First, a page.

Books & Music
Food & Wine
Health & Fitness
Hobbies & Crafts
Home & Garden
News & Politics
Religion & Spirituality
Travel & Culture
TV & Movies
DeToren Winery, South Africa
De Toren is a cult artisan wine estate near Stellenbosch South Africa that specialises in Bordeaux style blends.
De Toren means ‘the tower’; the property is named after a utilitarian tower that juts from the middle of the winery and is at the core of their winemaking.
“We were the first totally gravity-fed winery in the country,” says Sean Coetzee, Marketing Manager. “Imaging moving peaches by rolling them down a staircase — they’d get broken and bruised. That’s what happens to grapes when they’re pumped. We have no pumps at De Toren. We wheel tanks of grapes and juice onto the elevator platform, lift them up and let gravity transfer their contents down to a lower tank.”
De Toren started in 1994 as a retirement project of Emil and Sonette den Dulk. The property, high on the Polkerdraai Hills, has splendid views of Table Mountain and the sea in the distant. “It’s three degrees Celsius cooler here than down in Stellenbosch,” Sean explains, “we align our vine rows with the prevailing Atlantic sea breezes which further cools and keeps grapes healthy.”
The den Dulks employed Stellenbosch University to survey their soils and found they were ideal for Bordeaux varieties. On 24 hectares they planted two vineyards to Cabernet Sauvignon, Merlot, Cabernet Franc, Malbec and Petit Verdot. One vineyard, on a southern facing warmer gravelly slope, has a majority of Cabernet Sauvignon. The other vineyard, which gets just the morning sun, is predominantly planted to Merlot which suits its clay soils.
“De Toren was the first to make a blend of all five varieties,” says Sean. “We make single vineyard wines, vinifying each variety separately in 50% new, 50% second fill 225 litre French oak barrels — except for Malbec for which we use American oak as it better suits Malbec’s sweetness.”
Sean showed me the basket press they use, traditional in every way except it has medical grade plastic staves instead of the usual wood. “Wood has tiny holes which can harbour bacteria,” says Sean. “We had these staves especially made because they are sterile and can be properly cleaned.”
The wines age in barrel for 12 months, then over a period of six months the barrels are tasted and, in conjunction with invited customers, various blends are tried until a final one is chosen. After final blending the wines age in bottle for another six months before going on sale.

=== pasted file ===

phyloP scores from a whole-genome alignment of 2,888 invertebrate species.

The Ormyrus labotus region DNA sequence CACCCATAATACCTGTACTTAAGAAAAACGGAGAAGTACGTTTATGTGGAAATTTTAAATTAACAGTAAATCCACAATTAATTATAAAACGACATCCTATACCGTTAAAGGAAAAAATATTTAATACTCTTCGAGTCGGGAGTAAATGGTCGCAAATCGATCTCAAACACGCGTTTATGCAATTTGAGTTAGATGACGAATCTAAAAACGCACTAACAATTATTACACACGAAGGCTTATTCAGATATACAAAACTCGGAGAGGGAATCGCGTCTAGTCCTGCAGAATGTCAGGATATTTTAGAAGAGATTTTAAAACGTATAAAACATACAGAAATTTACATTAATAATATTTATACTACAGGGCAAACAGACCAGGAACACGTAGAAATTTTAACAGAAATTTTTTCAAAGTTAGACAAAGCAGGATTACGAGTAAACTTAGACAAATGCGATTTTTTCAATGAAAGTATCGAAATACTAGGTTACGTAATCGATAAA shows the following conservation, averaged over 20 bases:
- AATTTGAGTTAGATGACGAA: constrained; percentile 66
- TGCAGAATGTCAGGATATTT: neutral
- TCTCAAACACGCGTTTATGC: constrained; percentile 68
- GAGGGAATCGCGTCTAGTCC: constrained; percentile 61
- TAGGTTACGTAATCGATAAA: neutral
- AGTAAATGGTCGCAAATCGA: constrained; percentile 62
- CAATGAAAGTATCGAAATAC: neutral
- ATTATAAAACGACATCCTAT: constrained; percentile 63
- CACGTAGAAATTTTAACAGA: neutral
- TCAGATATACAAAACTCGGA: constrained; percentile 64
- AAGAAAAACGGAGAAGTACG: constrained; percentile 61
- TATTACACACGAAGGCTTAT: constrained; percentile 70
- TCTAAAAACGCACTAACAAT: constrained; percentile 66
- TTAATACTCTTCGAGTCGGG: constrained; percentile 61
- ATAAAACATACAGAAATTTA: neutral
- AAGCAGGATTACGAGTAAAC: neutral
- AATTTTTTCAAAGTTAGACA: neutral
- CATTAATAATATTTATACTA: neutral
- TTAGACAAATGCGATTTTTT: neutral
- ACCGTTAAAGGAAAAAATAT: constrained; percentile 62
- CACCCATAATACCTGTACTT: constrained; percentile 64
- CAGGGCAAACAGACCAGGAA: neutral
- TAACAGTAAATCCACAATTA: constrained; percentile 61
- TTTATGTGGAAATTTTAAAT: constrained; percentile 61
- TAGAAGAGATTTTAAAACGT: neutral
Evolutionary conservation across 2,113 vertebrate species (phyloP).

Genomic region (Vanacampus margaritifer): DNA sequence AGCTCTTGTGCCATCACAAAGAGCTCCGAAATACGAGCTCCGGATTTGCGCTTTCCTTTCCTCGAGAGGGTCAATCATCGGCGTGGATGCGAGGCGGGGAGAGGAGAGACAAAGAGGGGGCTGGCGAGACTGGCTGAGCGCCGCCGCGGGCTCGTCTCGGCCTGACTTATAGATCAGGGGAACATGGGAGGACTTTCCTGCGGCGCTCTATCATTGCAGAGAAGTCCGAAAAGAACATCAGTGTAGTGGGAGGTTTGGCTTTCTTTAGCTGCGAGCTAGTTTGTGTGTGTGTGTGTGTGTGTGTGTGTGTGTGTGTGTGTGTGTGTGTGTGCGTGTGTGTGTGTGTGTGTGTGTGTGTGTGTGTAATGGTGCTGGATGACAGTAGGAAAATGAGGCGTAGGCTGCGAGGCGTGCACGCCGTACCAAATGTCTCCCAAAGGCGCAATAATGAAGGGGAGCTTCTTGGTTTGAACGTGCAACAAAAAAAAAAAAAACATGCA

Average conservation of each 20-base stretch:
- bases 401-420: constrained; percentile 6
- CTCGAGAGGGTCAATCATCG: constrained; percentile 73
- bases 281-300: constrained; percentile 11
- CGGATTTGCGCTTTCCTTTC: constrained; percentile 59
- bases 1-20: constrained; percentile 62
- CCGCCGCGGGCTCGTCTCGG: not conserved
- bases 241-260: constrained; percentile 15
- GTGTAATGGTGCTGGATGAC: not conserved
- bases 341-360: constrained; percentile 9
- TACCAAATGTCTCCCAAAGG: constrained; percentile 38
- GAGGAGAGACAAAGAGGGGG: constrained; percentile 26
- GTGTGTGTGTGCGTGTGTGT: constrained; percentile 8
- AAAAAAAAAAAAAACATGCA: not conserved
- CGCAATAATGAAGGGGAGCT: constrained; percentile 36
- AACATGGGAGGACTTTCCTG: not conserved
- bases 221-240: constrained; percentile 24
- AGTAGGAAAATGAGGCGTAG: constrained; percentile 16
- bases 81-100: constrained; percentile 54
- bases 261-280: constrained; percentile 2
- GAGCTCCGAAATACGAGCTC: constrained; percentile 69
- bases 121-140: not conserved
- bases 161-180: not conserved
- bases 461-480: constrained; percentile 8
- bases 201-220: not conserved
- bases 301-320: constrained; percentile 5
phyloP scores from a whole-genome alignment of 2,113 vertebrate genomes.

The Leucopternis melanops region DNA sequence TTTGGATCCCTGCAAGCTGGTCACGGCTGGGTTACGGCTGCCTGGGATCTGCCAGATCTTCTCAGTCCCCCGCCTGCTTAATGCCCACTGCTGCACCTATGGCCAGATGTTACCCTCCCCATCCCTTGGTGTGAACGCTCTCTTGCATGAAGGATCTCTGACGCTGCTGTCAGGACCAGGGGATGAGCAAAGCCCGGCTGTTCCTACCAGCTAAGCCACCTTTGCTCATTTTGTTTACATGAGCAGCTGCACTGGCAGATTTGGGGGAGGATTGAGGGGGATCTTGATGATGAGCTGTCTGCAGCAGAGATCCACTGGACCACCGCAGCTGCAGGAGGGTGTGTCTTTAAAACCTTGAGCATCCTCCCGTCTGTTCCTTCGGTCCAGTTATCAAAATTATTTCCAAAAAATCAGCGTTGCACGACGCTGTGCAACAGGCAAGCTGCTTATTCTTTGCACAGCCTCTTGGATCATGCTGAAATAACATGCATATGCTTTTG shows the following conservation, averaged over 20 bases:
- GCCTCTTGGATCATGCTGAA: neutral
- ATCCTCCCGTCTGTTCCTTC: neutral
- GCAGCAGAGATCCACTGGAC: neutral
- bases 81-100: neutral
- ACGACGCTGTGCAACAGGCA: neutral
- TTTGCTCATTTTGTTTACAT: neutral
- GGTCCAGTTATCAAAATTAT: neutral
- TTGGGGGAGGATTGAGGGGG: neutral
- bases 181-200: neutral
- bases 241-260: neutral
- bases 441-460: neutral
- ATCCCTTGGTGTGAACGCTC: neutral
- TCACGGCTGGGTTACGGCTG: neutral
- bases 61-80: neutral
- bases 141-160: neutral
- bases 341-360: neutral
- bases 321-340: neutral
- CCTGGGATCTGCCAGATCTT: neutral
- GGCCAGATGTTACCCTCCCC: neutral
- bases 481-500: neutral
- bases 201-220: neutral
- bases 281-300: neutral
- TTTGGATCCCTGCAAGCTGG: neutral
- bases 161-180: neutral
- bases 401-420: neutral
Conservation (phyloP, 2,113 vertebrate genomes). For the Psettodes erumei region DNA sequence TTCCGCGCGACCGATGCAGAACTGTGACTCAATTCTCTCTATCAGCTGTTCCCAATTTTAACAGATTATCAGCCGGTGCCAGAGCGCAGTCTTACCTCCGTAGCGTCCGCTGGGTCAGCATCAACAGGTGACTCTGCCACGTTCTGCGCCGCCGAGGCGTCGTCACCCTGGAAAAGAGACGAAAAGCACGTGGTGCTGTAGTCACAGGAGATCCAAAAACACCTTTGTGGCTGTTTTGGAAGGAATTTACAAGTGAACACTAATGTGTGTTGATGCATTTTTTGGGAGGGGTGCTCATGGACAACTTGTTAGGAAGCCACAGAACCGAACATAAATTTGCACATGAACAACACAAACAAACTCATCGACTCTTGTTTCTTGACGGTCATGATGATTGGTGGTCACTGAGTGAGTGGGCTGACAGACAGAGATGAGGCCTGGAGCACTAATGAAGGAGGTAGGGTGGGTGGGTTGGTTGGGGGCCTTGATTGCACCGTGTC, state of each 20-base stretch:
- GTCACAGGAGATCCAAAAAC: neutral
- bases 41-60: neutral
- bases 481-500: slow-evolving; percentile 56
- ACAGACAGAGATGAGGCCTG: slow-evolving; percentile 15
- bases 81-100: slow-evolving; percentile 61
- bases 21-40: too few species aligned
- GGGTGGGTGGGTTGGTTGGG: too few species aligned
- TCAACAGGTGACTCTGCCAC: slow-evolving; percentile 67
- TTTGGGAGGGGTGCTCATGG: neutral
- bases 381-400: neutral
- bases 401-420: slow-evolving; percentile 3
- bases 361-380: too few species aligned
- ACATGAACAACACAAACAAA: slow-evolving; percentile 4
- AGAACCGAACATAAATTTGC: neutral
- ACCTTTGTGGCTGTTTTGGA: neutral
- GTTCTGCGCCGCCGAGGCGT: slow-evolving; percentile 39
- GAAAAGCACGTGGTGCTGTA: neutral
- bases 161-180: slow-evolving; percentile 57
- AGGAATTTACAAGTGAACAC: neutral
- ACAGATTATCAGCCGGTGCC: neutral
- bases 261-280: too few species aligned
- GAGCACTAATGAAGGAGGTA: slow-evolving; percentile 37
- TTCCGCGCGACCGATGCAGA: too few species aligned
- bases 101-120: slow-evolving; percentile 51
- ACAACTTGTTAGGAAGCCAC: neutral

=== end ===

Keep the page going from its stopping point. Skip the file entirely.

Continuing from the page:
I tasted three De Toren wines.
First was La Jeunesse Delicate NV (90 Rand at winery) a new addition to their range. This is made mostly from pink Malbec juice that was drawn off during fermentation to increase skin to juice ratio (and thus colour and flavour) in the remaining. Instead of pouring it away as previously they have blended in some Cabernet and Merlot from older years to make a non-vintage light easy drinking red. “On a hot day one doesn’t always want a heavy red wine with lunch. This should be served chilled; it’s fresh and light – the name means ‘youthful and delicate’.”
De Toren Z 2011 (255 Rand) is the Merlot based blend. “Z represents Zephyrus, the Greek god of the west wind,” explained Sean. “2011 was its best vintage ever.” The wine had been decanted for an hour and it was soft and ripe and very pleasant drinking. “This is a great food wine,” says Sean, “try it with a mild curry.”
De Toren Fusion V 2011 (354 Rand) is their flagship label, based on 50-60% Cabernet Sauvignon. It has great structure, is firmer than the ‘Z’. “Steak is the perfect match,” said Sean.
Not tasted and newly announced are two icon wines, sold in locked cages. De Toren XVII2012 (1,950 Rand) takes its name from Pliny’s book Seventeen on viticulture. “This is extreme winemaking,” said Sean. “We selected certain vines in the vineyard which are tended by a dedicated team who wear surgical gloves. All but four bunches are removed, as are surrounding leaves, exposing them to the sun. When we harvest the bunches the outer grapes are discarded and we use just perfect berries from inside the bunch. They are hand sorted, barrel fermented. The winemaker sleeps in the cellar and the barrels are turned every three hours. We make five barrels and released only 1100 bottles. Customers are limited to four bottles each per year.”
De Toren Black Lion 2012 (1,950 Rand), also in a cage is a new venture this year. It is a Shiraz from two vineyards managed by De Toren, one in Swartland and the other in Stellenbosch. Only 608 bottles were produced.
Tasting, sales and cellar tours at De Toren are by appointment only. Contact details are at www.de-toren.com .
Talk about wine on our forum.
Peter F May is the author of Marilyn Merlot and the Naked Grape: Odd Wines from Around the World which features more than 100 wine labels and the stories behind them, and PINOTAGE: Behind the Legends of South Africa’s Own Wine which tells the story behind the Pinotage wine and grape.
Peter F May visited De Toren at his own expense.
| Related Articles | Editor's Picks Articles | Top Ten Articles | Previous Features | Site Map
Content copyright © 2013 by Peter F May. All rights reserved.
This content was written by Peter F May. If you wish to use this content in any manner, you need written permission. Contact Peter F May for details.
Website copyright © 2013 Minerva WebWorks LLC. All rights reserved.